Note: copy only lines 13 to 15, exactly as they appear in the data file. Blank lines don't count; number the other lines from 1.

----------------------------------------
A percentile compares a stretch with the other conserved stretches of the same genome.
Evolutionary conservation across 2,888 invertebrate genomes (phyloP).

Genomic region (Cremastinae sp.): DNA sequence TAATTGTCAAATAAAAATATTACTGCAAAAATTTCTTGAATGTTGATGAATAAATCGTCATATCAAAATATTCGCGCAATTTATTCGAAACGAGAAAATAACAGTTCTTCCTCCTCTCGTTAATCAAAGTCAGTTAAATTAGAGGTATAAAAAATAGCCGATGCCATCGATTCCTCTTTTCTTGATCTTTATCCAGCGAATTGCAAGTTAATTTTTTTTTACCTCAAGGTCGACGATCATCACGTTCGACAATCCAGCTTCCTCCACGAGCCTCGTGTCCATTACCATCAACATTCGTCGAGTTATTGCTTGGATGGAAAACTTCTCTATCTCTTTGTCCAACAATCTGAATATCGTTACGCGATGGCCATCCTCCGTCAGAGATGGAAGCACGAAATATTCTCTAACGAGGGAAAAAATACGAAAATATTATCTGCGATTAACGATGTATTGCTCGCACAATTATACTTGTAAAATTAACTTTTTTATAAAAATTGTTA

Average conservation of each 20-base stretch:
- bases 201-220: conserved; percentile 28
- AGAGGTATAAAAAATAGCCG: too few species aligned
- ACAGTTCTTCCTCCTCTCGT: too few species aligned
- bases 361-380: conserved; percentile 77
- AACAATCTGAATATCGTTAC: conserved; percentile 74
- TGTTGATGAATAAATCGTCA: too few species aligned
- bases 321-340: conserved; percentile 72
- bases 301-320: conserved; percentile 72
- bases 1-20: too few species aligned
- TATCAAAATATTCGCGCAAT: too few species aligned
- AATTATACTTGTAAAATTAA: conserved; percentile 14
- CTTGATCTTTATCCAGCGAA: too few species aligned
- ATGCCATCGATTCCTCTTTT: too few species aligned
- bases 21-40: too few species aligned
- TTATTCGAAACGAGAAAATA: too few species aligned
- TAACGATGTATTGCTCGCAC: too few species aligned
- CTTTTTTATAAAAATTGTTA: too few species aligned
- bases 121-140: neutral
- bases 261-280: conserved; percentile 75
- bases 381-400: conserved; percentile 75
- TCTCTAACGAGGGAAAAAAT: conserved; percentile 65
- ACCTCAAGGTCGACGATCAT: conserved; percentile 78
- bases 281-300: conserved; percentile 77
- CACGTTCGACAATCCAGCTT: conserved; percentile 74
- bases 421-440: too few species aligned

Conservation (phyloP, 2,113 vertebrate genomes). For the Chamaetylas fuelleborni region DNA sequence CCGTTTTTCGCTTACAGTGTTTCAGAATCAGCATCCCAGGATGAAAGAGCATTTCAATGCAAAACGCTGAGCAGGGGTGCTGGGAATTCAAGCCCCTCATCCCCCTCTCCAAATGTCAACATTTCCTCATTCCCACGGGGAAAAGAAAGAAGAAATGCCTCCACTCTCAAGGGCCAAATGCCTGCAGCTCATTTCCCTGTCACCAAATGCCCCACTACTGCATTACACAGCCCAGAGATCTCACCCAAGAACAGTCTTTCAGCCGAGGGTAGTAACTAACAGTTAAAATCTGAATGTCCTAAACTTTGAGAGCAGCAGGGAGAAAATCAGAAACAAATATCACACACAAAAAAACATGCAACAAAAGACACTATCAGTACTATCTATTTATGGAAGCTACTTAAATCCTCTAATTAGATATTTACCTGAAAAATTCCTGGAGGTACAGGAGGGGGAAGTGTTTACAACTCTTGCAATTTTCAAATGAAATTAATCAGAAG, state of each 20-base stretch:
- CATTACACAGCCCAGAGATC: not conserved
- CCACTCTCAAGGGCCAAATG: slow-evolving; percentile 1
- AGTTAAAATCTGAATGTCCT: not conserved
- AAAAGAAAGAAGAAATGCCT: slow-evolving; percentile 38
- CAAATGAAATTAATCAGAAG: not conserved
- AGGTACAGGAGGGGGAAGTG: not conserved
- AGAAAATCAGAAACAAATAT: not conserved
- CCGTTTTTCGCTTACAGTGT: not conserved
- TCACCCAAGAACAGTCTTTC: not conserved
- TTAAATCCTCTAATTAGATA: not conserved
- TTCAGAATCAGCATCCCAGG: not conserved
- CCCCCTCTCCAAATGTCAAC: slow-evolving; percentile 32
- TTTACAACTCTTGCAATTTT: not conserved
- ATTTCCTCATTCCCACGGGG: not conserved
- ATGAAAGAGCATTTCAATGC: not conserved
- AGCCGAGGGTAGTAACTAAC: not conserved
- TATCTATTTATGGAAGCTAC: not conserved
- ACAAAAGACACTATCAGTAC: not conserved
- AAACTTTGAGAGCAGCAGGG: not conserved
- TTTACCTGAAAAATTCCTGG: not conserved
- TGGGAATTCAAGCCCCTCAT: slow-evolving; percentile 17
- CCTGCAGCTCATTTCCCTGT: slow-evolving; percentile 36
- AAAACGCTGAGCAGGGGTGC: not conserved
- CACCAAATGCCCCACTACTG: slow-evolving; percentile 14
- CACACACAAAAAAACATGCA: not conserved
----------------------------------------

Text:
- bases 1-20: too few species aligned
- TATCAAAATATTCGCGCAAT: too few species aligned
- AATTATACTTGTAAAATTAA: conserved; percentile 14